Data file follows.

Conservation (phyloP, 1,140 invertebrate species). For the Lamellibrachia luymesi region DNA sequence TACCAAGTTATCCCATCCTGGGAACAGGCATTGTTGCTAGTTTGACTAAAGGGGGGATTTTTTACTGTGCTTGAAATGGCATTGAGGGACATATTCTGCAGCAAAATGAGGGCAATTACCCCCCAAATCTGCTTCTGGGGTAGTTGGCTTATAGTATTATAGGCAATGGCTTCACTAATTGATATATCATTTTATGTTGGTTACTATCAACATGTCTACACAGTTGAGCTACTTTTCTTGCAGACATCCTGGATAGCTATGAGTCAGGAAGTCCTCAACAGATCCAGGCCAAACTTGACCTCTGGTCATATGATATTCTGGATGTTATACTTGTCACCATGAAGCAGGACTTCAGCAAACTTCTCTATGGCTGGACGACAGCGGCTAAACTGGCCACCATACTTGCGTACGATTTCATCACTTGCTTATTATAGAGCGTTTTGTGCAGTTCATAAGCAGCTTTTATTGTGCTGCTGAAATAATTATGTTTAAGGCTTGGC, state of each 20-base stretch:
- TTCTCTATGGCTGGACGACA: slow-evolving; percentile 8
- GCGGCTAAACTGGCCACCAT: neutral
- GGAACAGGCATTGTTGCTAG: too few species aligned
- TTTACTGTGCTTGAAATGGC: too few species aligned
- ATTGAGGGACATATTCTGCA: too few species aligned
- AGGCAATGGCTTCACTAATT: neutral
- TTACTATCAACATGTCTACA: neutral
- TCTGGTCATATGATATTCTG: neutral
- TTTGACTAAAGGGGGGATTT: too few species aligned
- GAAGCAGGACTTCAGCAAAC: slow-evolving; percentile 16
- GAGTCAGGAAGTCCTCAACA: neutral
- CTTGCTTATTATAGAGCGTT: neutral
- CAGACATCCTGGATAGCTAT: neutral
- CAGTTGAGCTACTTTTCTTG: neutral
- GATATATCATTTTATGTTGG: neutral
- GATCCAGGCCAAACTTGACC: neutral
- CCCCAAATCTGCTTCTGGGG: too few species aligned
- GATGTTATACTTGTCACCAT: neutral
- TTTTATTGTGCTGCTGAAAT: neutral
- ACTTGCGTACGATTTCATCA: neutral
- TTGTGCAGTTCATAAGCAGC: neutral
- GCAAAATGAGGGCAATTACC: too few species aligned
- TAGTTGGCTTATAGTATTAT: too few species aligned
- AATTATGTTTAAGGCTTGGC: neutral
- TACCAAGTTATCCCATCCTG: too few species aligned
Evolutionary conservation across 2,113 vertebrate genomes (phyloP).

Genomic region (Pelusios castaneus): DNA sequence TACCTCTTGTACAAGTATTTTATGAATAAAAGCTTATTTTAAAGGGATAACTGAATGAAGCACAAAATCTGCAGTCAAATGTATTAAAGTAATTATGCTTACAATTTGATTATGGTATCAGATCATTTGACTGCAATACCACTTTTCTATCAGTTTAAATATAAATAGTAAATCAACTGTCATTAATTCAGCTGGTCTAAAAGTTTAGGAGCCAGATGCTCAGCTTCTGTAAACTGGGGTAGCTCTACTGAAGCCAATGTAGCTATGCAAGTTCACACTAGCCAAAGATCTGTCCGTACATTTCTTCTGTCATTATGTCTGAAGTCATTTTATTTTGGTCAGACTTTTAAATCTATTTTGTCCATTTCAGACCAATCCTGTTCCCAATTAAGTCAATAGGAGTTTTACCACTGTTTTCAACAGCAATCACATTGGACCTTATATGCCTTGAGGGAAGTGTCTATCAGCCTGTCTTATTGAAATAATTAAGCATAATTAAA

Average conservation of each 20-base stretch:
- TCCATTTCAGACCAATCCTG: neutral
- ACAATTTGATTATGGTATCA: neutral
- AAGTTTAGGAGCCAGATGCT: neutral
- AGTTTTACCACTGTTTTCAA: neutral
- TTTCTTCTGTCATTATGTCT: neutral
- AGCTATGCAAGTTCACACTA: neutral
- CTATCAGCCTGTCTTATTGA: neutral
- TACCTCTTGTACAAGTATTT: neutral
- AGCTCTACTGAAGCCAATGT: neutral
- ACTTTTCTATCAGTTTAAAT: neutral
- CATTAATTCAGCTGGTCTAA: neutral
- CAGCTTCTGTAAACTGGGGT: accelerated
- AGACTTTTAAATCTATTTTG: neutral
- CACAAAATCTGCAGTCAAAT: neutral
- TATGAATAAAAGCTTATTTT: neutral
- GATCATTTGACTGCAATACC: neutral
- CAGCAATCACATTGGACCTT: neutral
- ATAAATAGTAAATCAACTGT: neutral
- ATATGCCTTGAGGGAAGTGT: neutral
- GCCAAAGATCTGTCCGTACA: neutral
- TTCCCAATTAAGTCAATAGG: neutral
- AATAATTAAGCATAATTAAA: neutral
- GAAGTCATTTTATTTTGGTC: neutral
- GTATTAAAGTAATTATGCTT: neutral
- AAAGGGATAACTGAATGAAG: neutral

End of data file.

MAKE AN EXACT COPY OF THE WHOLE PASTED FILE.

Conservation (phyloP, 1,140 invertebrate species). For the Lamellibrachia luymesi region DNA sequence TACCAAGTTATCCCATCCTGGGAACAGGCATTGTTGCTAGTTTGACTAAAGGGGGGATTTTTTACTGTGCTTGAAATGGCATTGAGGGACATATTCTGCAGCAAAATGAGGGCAATTACCCCCCAAATCTGCTTCTGGGGTAGTTGGCTTATAGTATTATAGGCAATGGCTTCACTAATTGATATATCATTTTATGTTGGTTACTATCAACATGTCTACACAGTTGAGCTACTTTTCTTGCAGACATCCTGGATAGCTATGAGTCAGGAAGTCCTCAACAGATCCAGGCCAAACTTGACCTCTGGTCATATGATATTCTGGATGTTATACTTGTCACCATGAAGCAGGACTTCAGCAAACTTCTCTATGGCTGGACGACAGCGGCTAAACTGGCCACCATACTTGCGTACGATTTCATCACTTGCTTATTATAGAGCGTTTTGTGCAGTTCATAAGCAGCTTTTATTGTGCTGCTGAAATAATTATGTTTAAGGCTTGGC, state of each 20-base stretch:
- TTCTCTATGGCTGGACGACA: slow-evolving; percentile 8
- GCGGCTAAACTGGCCACCAT: neutral
- GGAACAGGCATTGTTGCTAG: too few species aligned
- TTTACTGTGCTTGAAATGGC: too few species aligned
- ATTGAGGGACATATTCTGCA: too few species aligned
- AGGCAATGGCTTCACTAATT: neutral
- TTACTATCAACATGTCTACA: neutral
- TCTGGTCATATGATATTCTG: neutral
- TTTGACTAAAGGGGGGATTT: too few species aligned
- GAAGCAGGACTTCAGCAAAC: slow-evolving; percentile 16
- GAGTCAGGAAGTCCTCAACA: neutral
- CTTGCTTATTATAGAGCGTT: neutral
- CAGACATCCTGGATAGCTAT: neutral
- CAGTTGAGCTACTTTTCTTG: neutral
- GATATATCATTTTATGTTGG: neutral
- GATCCAGGCCAAACTTGACC: neutral
- CCCCAAATCTGCTTCTGGGG: too few species aligned
- GATGTTATACTTGTCACCAT: neutral
- TTTTATTGTGCTGCTGAAAT: neutral
- ACTTGCGTACGATTTCATCA: neutral
- TTGTGCAGTTCATAAGCAGC: neutral
- GCAAAATGAGGGCAATTACC: too few species aligned
- TAGTTGGCTTATAGTATTAT: too few species aligned
- AATTATGTTTAAGGCTTGGC: neutral
- TACCAAGTTATCCCATCCTG: too few species aligned
Evolutionary conservation across 2,113 vertebrate genomes (phyloP).

Genomic region (Pelusios castaneus): DNA sequence TACCTCTTGTACAAGTATTTTATGAATAAAAGCTTATTTTAAAGGGATAACTGAATGAAGCACAAAATCTGCAGTCAAATGTATTAAAGTAATTATGCTTACAATTTGATTATGGTATCAGATCATTTGACTGCAATACCACTTTTCTATCAGTTTAAATATAAATAGTAAATCAACTGTCATTAATTCAGCTGGTCTAAAAGTTTAGGAGCCAGATGCTCAGCTTCTGTAAACTGGGGTAGCTCTACTGAAGCCAATGTAGCTATGCAAGTTCACACTAGCCAAAGATCTGTCCGTACATTTCTTCTGTCATTATGTCTGAAGTCATTTTATTTTGGTCAGACTTTTAAATCTATTTTGTCCATTTCAGACCAATCCTGTTCCCAATTAAGTCAATAGGAGTTTTACCACTGTTTTCAACAGCAATCACATTGGACCTTATATGCCTTGAGGGAAGTGTCTATCAGCCTGTCTTATTGAAATAATTAAGCATAATTAAA

Average conservation of each 20-base stretch:
- TCCATTTCAGACCAATCCTG: neutral
- ACAATTTGATTATGGTATCA: neutral
- AAGTTTAGGAGCCAGATGCT: neutral
- AGTTTTACCACTGTTTTCAA: neutral
- TTTCTTCTGTCATTATGTCT: neutral
- AGCTATGCAAGTTCACACTA: neutral
- CTATCAGCCTGTCTTATTGA: neutral
- TACCTCTTGTACAAGTATTT: neutral
- AGCTCTACTGAAGCCAATGT: neutral
- ACTTTTCTATCAGTTTAAAT: neutral
- CATTAATTCAGCTGGTCTAA: neutral
- CAGCTTCTGTAAACTGGGGT: accelerated
- AGACTTTTAAATCTATTTTG: neutral
- CACAAAATCTGCAGTCAAAT: neutral
- TATGAATAAAAGCTTATTTT: neutral
- GATCATTTGACTGCAATACC: neutral
- CAGCAATCACATTGGACCTT: neutral
- ATAAATAGTAAATCAACTGT: neutral
- ATATGCCTTGAGGGAAGTGT: neutral
- GCCAAAGATCTGTCCGTACA: neutral
- TTCCCAATTAAGTCAATAGG: neutral
- AATAATTAAGCATAATTAAA: neutral
- GAAGTCATTTTATTTTGGTC: neutral
- GTATTAAAGTAATTATGCTT: neutral
- AAAGGGATAACTGAATGAAG: neutral